“They closed down the Navigation Center and nobody has a place to go,” he said.
Jamie Spinelli, homeless advocate and peer housing support at CVAB (Community Voices Are Born), ran a hand-washing and restroom stop on Fourth Plain Boulevard until June 2. She said that while some park restrooms have reopened, the hours can be inconsistent.
Aleshia Foster strategically sticks to visiting Vancouver Mall, the Veterans Affairs campus and parks.
“Those are the only few places I go,” she said. “It’s been really hard.”
Williams, who’s been outside for two years, noticed police are allowing homeless people to stay in public places later. That’s actually by design.
Vancouver police Officer Tyler Chavers said Vancouver’s ordinances against unlawful camping and storage of personal property are still in effect but not enforced at the level they were prior to coronavirus. Data shows the number of citations issued in the last few months is down from the same time last year.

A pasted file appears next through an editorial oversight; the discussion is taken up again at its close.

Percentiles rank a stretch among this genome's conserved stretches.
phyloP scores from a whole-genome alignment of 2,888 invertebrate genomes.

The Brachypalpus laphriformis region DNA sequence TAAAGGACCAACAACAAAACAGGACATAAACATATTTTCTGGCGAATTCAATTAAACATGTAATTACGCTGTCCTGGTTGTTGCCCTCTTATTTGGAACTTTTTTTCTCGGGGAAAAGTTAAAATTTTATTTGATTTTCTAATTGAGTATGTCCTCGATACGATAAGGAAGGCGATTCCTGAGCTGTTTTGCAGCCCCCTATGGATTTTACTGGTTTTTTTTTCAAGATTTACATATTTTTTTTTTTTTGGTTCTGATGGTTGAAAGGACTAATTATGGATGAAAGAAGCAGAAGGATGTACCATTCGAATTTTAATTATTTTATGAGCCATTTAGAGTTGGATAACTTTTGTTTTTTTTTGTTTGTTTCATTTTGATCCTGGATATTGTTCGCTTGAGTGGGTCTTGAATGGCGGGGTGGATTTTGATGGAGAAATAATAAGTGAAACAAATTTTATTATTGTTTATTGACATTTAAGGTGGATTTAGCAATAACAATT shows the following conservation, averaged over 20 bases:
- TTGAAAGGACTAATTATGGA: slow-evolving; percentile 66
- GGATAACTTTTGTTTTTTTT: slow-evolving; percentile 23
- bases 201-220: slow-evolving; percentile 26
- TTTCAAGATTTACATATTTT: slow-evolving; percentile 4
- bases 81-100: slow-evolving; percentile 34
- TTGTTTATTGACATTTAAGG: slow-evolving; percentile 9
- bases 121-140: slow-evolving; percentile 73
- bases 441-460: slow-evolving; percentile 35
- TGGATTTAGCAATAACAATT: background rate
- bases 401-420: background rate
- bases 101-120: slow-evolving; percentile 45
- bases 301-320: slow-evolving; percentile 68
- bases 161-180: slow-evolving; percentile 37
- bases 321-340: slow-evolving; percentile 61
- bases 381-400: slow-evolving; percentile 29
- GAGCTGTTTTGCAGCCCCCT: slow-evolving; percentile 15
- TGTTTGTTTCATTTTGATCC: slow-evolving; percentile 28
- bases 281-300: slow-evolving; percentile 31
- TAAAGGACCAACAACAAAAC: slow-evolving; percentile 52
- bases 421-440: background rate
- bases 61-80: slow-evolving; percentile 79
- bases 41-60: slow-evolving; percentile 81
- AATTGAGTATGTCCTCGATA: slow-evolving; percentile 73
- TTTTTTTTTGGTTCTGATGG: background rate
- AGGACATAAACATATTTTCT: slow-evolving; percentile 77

The city is following health guidelines that say people without shelter should not be moved around, in order to prevent them from potentially contracting and spreading the virus.
“The best thing is to let them shelter in place,” Chavers said.
Clark County Public Health Officer Dr. Alan Melnick explained that keeping people in one place is a way to control communicable disease. He added that smaller encampments are better than bigger ones.
“Once you start breaking these groups up and moving people around, you introduce the disease to a whole new population,” he said.
Travel bans use a similar concept; you keep the virus in one area, preventing it from spreading from place to place.